Multi-faceted feminist started Eve’s Garden from her West 57th StReet kitchen

| 19 Mar 2015 | 06:36

Friends of Dell Williams, the founder of the country’s first woman-owned and -run sex boutique, are remembering the petite former WAC, Hollywood actress and Fifth Avenue advertising executive as a tireless advocate for the liberation of the female libido practically up to the time she died March 11 at her Upper West Side apartment. She was 92.

“Dell Williams’ awareness (of) the ignorance women had about their own sexuality and her role in educating them revealed a whole new dimension to feminism and brought spice to the movement,” Jacqui Ceballos, the former president of the National Organization for Women’s New York chapter, wrote in an email from Phoenix.

In 1974, during the height of second-wave feminism in New York and about a year after she organized the NOW chapter’s first sexuality conference for women, Williams sowed the seeds of Eve’s Garden, in the kitchen of her 12th floor apartment on West 57th Street, as a mail-order business. The initial catalogue had three items: the Hitachi Magic Wand — ostensibly a massage tool — the Prelude 3 vibrator and the erotic artist Betty Dodson’s book “Liberating Masturbation.”

Before long, “the orders poured in and started to overflow onto my stove and countertops,” she wrote in her 2005 memoir, “Revolution in the Garden.” About a year later, she would open the retail operation, nearly next door to her apartment. An elegant destination on the opposite side of the block from Carnegie Hall, it featured an expanded product line, trained employees and “how-to” articles.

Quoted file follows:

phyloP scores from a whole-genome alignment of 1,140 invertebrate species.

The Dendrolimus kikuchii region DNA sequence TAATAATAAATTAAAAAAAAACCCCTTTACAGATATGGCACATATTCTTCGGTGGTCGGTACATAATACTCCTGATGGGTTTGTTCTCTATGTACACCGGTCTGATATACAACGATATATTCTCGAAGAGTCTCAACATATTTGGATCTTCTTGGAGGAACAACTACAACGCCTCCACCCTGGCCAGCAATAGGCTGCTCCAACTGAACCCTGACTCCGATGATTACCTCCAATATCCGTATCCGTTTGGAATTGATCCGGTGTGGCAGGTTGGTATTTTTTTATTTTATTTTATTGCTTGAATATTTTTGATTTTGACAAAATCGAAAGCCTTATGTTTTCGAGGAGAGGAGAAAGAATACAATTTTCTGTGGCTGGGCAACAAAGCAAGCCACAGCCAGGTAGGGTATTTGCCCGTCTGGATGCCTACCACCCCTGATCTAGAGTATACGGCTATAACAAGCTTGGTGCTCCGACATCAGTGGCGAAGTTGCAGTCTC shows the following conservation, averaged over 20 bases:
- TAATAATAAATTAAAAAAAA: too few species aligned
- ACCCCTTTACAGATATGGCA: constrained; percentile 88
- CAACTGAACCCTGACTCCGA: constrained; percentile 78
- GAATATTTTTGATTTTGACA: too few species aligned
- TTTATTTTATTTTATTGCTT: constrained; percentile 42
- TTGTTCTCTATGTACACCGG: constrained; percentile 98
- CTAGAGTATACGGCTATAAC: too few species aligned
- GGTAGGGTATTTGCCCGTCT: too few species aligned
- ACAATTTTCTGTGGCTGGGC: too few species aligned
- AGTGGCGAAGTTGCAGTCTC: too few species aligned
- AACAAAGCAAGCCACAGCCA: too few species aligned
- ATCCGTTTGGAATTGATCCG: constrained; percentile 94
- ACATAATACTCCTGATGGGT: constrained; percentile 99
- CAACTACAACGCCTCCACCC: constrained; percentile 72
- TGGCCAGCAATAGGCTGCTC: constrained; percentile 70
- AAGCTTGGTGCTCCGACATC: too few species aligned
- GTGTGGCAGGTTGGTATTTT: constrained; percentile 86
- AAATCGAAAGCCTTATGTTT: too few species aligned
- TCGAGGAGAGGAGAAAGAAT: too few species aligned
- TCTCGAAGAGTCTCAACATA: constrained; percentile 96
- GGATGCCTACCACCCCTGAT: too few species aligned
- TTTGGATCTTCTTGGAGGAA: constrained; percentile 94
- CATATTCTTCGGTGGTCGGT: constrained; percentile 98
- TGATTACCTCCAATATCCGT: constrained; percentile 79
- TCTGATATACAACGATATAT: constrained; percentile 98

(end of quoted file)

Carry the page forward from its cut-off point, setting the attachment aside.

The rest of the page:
Men initially were not allowed in: Williams wrote that she wanted “to create an environment where women could be free to explore their sexuality in privacy, and safety.”

Kim Ibricevic, Eve’s Garden’s current manager, said Williams sought to create a sanctuary for customers eyeing products that, even in 2015, can still carry a stigma.

“She wanted to focus on the spiritual side of sex and felt that if every woman had an orgasm, there would be peace in this world,” said Ibricevic, who knew Williams for nearly 20 years.

Williams, ordained in 2001 as an interfaith minister, sold Eve’s Garden in 1998 to a Boston company but remained active in its operation.

The daughter of Jewish immigrant parents, Williams was born August 5, 1922, and raised in the Bronx. Her father, Isaac Zetlin, worked in the fashion industry, her mother, the former Sarah Bronstein, won tennis tournaments in the borough. They lived well until the Great Depression.

In her memoir, Williams describes several searing experiences, among them a date rape, an agonizingly painful illegal abortion and a year-long romantic relationship with a woman who later died of breast cancer. She took the expanded surname of her husband, Ted Willms, following the annulment of their marriage in 1960.

Her brother, Lorenz, died in 2004. Williams leaves no immediate family members.

“She was an extraordinary woman who hung on for dear life even when her health had gone,” Ibricevic said.

Elizabeth Greene-Cohen, Williams’ archivist and who was with Williams when she died, called her a “visionary, an intellectual and a revolutionary” who joined the Women’s Army Corps as an entertainer towards the end of World War II – and later worked as an actress in Los Angeles, including in 1962’s Oscar-nominated “The Cliff Dwellers.” Greene-Cohen noted that the reed-thin, always fashionably dressed Williams also was questioned by FBI agents during the McCarthy era because of her membership in the Communist Party after the war.

Williams had been home only two days after “signing herself out” of the Isabella Geriatric Center following rehabilitation for a hip fracture and had contracted an infection there, Greene-Cohen said. An Isabella social worker told her that Williams had remarked of her mission: “I just wanted to empower the women.”